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The University of Southampton

Southampton marks 50 years of excellence in electrochemistry research and education

Published: 25 July 2019
Staffs celebrating 50 years

Scientists from the University of Southampton have celebrated the 50th anniversary of a summer school teaching modern electrochemical techniques to academics and industry professionals across the globe.

Southampton has been undertaking teaching and research in electrochemistry since the early 1960s and hosted its inaugural summer school in 1969.

Instrumental Methods in Electrochemistry is run by Southampton’s Electrochemistry Research Group and teaches the application of techniques to problems in chemistry, biology, sensors, materials science and industrial processing.

The popular one-week residential course, which comprises a combination of lectures and laboratory work, has been attended by over 1,000 delegates in the past half century.

Dr Guy Denuault, Summer School Organiser, said: “Electrochemistry touches many areas of science and is attracting significant interest because of the need to develop advanced technologies for energy storage and conversion. I have been coordinating the course for over 20 years and am proud that we have maintained such a high standard that we no longer need to advertise the course. Many research collaborations have evolved from discussions during the course and the school’s teaching will continue to shape excellence in our field over the coming decades.”

Southampton’s electrochemistry research section grew massively in the 1960s under the leadership of Sir Graham Hills. Several inventions and discoveries have been made by the group, including the discovery of surface enhanced Raman spectroscopy (SERS).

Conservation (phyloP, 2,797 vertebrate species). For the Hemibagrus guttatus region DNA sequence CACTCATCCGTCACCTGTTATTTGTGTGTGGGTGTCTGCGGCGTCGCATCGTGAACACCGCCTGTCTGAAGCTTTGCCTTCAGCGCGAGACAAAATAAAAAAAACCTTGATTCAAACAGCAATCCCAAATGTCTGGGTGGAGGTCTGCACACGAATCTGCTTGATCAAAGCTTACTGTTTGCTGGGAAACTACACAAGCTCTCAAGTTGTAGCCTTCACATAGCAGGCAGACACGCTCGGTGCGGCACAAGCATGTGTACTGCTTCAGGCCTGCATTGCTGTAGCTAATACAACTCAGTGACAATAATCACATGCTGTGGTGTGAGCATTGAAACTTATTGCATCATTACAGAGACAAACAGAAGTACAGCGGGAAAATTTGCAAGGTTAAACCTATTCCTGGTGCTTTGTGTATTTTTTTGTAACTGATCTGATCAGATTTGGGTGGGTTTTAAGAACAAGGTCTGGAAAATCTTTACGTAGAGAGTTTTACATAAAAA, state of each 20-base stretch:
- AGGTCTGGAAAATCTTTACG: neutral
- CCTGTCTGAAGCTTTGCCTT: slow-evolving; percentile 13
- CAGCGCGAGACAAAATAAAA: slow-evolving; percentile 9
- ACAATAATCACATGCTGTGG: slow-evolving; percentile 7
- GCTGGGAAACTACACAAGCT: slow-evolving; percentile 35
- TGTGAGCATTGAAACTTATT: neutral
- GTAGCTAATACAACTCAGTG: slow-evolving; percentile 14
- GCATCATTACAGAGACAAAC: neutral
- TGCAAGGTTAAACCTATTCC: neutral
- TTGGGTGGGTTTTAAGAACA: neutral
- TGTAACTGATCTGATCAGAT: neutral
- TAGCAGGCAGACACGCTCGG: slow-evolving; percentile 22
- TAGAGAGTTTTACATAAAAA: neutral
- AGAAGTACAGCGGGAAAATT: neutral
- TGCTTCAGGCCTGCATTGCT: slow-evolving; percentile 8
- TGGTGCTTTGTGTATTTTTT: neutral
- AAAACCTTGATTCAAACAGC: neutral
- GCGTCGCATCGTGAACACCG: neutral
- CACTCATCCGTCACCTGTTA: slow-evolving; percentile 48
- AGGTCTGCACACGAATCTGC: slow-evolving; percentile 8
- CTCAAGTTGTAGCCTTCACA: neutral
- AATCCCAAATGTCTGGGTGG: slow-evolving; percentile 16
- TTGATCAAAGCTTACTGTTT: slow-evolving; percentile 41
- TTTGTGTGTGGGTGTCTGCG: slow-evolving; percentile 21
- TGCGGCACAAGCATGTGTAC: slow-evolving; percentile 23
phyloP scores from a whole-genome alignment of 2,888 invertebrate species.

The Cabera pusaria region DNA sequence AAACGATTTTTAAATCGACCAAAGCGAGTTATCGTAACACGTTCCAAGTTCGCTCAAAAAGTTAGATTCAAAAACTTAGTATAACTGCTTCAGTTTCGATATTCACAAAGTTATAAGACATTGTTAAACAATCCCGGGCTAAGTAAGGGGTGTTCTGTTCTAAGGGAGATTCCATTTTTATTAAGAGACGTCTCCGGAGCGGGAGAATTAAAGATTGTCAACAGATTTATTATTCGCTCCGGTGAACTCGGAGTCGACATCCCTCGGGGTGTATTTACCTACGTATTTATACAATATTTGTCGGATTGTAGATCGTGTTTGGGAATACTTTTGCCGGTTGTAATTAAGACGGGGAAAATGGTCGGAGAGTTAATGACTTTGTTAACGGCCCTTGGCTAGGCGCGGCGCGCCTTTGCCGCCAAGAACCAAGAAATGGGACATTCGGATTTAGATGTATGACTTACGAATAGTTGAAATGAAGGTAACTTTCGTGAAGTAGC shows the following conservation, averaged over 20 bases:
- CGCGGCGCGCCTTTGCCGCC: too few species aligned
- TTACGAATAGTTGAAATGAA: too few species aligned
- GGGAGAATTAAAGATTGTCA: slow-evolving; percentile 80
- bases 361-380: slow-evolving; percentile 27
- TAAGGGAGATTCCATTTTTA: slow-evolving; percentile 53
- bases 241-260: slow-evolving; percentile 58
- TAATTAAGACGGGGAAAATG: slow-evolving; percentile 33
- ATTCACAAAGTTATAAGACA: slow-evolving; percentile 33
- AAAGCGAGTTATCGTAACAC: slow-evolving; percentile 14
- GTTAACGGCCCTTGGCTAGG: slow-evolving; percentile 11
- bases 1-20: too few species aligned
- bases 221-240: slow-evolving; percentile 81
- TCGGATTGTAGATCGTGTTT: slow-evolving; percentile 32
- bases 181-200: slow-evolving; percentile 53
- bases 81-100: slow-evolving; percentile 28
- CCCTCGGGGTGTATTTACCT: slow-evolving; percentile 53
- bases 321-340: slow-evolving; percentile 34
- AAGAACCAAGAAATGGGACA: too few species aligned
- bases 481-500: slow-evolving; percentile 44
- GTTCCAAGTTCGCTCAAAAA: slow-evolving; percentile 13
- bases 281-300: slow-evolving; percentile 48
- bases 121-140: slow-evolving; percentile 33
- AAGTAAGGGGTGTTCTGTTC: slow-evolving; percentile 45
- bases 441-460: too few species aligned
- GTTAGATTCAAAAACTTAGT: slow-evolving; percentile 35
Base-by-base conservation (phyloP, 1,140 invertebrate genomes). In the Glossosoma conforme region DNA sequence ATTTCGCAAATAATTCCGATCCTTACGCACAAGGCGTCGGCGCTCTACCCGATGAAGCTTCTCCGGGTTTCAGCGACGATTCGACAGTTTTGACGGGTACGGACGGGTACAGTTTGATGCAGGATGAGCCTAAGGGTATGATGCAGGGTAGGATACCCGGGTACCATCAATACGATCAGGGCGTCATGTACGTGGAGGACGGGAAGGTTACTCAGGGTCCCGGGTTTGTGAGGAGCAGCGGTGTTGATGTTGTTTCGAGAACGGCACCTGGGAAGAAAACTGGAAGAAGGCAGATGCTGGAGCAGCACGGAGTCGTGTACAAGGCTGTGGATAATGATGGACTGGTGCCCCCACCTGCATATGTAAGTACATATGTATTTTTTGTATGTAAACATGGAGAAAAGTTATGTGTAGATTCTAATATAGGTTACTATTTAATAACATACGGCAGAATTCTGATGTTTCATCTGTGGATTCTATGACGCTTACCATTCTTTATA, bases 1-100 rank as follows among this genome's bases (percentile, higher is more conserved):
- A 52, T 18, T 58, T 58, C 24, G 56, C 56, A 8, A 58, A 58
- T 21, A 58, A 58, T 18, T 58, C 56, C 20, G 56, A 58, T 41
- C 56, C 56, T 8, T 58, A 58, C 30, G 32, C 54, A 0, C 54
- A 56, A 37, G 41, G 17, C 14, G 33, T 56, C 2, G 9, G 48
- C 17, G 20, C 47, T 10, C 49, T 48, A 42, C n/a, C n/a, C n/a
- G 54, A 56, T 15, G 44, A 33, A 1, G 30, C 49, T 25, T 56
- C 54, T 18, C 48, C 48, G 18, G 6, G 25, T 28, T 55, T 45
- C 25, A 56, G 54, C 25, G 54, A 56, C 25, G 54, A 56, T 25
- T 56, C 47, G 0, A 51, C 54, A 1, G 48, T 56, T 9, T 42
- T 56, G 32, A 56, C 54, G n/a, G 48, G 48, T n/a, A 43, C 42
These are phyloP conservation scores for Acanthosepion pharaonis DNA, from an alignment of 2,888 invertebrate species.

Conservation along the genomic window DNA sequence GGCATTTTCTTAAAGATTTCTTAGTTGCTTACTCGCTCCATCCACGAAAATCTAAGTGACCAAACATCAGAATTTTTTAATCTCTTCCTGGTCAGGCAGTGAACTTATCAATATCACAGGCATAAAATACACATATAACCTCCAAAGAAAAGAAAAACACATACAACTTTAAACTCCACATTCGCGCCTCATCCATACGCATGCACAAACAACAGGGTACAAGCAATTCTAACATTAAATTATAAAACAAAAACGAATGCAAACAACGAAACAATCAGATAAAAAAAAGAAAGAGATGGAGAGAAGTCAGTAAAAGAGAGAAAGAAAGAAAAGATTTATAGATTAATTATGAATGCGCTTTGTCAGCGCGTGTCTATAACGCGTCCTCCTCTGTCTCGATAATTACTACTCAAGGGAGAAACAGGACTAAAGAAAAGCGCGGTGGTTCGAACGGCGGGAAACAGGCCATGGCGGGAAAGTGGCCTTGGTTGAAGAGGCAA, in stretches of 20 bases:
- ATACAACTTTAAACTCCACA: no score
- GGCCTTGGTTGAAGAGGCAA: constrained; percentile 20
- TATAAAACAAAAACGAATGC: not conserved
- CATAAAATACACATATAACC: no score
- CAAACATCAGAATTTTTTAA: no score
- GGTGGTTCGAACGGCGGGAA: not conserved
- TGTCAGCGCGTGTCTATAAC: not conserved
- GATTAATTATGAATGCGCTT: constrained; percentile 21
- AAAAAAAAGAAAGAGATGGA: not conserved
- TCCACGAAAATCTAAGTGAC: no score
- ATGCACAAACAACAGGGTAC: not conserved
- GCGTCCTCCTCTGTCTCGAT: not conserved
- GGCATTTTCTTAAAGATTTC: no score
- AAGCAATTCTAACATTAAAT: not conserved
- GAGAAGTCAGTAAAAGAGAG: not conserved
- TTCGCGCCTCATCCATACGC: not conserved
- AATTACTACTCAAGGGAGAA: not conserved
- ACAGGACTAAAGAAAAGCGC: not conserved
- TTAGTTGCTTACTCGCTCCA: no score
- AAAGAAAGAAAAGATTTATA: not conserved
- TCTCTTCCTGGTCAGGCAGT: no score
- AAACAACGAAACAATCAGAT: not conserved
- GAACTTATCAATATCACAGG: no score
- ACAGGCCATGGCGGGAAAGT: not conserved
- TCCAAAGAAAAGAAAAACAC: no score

Today, the University of Southampton is among very few institutions worldwide to be bestowed with a Chair of Electrochemistry, which is currently held by Professor Philip Bartlett. Students can take an advanced, postgraduate education in Electrochemistry and Battery Technologies, spanning the subject’s fundamental principles through to applications in energy storage and conversion.

The electrochemistry summer school is targeted at higher education learners with a masters in science or above and industry professionals seeking continuous personal development.

The course welcomes around 40 attendees each year, with participants invited to select five hands-on practical sessions from a choice of 12 experiments designed to illustrate the core material and techniques. It has been held yearly since 1969 and also been delivered in North America, Argentina, Brazil, China and India.

This summer’s event was held from June 23 to 28, with a limited intake of 30 included to allow for works on a £12m renovation of Southampton’s Chemistry facilities.


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